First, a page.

A short lived ceasefire in Myanmar's northern Kachin state evaporated Saturday after Myanmar government troops attacked a Kachin rebel base nearby the state capital of Laiza, not far from the Chinese border.
Myanmar troops appear to have broken the ceasefire after rebels attacked government army convoys, writes the BBC.
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According to the New York Times, both sides blamed each other as the fighting began again, and some suspect the timing of the announcement was meant to coincide with a major meeting between President Thein Sein and a number influential organizations and international representatives regarding aid to Myanmar.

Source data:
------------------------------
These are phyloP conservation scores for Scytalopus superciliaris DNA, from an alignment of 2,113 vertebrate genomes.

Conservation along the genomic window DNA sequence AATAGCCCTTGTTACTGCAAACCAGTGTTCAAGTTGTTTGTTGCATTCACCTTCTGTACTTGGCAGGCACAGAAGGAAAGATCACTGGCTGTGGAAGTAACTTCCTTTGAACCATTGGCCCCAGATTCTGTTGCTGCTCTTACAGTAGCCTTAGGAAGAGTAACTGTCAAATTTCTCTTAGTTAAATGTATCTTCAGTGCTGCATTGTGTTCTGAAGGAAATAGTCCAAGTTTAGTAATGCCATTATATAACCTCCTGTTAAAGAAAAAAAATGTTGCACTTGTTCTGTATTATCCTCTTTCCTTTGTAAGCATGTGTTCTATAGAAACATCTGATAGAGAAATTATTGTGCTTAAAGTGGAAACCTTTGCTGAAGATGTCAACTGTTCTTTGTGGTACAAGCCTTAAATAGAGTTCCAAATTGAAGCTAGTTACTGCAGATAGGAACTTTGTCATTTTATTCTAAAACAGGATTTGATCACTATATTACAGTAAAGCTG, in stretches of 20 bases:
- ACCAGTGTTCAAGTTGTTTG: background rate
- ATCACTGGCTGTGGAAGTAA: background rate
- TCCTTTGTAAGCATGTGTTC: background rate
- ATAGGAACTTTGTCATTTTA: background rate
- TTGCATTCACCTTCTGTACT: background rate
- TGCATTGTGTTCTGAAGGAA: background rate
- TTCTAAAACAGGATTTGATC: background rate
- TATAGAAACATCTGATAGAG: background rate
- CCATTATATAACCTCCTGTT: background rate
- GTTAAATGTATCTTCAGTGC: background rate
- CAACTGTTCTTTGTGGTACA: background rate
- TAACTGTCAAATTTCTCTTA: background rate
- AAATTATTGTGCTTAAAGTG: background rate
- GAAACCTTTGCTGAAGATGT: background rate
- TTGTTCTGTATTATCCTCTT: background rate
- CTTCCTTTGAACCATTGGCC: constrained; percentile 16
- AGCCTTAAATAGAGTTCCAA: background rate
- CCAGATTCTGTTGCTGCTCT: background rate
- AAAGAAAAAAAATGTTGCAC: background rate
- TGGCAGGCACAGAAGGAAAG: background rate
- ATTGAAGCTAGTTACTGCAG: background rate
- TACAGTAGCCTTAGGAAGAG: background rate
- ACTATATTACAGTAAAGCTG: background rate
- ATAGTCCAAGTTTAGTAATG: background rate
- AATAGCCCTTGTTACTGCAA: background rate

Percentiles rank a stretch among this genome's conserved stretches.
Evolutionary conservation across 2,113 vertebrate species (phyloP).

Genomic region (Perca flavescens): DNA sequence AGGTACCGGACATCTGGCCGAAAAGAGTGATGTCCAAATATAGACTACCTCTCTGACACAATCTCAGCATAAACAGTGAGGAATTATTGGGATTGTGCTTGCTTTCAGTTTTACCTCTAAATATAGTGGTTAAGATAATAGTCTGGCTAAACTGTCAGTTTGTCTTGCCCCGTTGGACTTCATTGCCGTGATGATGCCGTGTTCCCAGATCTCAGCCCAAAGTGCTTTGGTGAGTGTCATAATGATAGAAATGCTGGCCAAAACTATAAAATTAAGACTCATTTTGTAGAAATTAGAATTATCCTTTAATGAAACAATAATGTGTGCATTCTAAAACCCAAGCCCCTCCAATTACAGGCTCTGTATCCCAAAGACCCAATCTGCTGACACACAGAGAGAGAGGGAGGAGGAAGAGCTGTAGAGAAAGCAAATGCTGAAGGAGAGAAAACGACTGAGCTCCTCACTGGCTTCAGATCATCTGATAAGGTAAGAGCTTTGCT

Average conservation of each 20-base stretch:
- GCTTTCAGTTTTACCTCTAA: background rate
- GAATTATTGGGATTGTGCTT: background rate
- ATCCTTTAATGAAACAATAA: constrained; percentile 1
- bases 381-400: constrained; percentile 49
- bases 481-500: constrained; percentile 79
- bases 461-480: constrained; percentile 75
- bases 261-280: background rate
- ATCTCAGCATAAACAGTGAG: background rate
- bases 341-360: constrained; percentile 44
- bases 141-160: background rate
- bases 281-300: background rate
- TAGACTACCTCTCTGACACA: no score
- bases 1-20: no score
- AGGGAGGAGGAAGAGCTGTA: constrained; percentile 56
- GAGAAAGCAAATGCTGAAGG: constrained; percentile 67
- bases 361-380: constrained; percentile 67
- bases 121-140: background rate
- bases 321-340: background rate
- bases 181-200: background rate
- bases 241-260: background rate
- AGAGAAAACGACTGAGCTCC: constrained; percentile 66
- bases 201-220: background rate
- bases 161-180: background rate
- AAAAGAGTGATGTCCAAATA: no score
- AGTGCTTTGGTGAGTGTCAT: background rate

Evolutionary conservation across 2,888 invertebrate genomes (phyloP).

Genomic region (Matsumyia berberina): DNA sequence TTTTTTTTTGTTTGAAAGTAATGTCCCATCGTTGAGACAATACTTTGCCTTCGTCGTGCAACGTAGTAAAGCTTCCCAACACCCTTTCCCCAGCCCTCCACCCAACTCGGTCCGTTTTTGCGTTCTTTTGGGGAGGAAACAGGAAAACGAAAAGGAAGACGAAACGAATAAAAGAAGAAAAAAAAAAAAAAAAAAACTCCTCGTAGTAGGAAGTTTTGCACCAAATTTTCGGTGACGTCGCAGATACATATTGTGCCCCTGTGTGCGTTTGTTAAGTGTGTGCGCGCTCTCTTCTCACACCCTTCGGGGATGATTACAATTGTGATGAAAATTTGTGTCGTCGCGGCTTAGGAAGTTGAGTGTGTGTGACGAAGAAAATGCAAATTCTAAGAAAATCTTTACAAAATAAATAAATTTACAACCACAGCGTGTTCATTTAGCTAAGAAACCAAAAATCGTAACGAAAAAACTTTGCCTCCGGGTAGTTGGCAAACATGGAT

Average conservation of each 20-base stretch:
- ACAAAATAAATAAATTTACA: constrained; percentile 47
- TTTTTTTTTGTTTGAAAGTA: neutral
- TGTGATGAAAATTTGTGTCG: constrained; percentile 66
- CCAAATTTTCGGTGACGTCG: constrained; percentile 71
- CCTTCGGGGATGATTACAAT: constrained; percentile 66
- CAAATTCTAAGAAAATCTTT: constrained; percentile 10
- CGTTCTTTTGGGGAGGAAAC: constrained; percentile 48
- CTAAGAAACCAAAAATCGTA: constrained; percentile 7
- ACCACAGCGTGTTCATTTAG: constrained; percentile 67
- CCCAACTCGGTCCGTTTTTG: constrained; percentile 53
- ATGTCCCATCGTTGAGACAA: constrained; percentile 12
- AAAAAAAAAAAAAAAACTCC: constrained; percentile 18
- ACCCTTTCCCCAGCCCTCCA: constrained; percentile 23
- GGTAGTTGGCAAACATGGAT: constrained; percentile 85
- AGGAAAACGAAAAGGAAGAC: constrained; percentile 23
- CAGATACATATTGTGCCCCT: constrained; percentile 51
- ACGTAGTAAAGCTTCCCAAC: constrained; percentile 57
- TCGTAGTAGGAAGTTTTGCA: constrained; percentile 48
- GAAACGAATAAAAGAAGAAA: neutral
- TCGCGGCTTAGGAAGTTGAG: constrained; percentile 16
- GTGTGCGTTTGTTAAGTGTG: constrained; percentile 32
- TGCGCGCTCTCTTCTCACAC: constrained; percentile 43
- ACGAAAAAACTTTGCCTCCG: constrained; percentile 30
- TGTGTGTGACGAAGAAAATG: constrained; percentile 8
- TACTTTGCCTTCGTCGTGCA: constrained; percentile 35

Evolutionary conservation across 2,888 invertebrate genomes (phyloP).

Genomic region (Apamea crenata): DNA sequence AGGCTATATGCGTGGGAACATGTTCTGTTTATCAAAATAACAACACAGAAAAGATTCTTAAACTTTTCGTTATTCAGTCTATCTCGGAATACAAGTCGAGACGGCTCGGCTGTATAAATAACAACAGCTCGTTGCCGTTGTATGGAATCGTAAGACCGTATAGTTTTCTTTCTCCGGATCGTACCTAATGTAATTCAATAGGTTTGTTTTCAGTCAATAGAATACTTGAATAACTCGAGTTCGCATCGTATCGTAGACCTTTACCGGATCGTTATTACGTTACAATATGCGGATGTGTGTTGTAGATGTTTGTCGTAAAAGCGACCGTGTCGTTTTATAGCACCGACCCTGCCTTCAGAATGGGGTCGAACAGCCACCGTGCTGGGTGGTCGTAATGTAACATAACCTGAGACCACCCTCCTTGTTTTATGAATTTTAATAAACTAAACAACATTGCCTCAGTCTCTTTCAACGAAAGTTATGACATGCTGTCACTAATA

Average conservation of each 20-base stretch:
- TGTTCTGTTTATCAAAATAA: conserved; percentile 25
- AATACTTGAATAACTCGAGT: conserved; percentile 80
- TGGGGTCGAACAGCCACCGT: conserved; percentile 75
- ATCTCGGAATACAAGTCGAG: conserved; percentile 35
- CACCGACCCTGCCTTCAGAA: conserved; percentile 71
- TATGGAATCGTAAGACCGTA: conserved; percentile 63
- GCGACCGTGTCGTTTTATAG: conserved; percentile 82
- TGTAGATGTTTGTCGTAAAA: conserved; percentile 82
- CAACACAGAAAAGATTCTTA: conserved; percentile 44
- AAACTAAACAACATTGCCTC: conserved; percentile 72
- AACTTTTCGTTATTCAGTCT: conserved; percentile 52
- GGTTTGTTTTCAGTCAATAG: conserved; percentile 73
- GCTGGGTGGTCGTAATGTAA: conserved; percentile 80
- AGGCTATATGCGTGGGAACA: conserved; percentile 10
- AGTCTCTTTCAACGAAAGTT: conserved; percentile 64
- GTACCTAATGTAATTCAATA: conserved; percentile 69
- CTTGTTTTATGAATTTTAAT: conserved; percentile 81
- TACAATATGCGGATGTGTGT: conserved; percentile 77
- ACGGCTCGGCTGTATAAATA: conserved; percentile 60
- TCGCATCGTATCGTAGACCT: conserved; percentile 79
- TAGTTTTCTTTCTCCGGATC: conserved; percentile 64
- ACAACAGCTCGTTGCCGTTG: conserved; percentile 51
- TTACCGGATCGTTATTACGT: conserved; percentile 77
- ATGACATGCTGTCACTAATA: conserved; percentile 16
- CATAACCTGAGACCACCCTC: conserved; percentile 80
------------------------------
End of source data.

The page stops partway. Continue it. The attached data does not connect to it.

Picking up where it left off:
The Kachin Independence Organization told Al Jazeera that the fighting had continued into Sunday, and that "hundreds of government troops" were involved in an effort to retake a nearby hilltop. Al Jazeera added that no air-raids had been reported since the ceasefire began.
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The ceasefire with the Kachin Independence Army was announced on Friday, a supposed end to the fierce fighting between rebels and the government that has dragged on since the end of a 17-year truce between the two groups ended in 2011.
However, as the military does not have to follow orders from the President (due to Myanmar's military-dominated political structure), some observers were unsurprised that the supposed ceasefire ended so swiftly.
Further, the initial ceasefire only applied to the area of Myanmar near the Chinese border, commonly known as Lajayang, added the New York Times.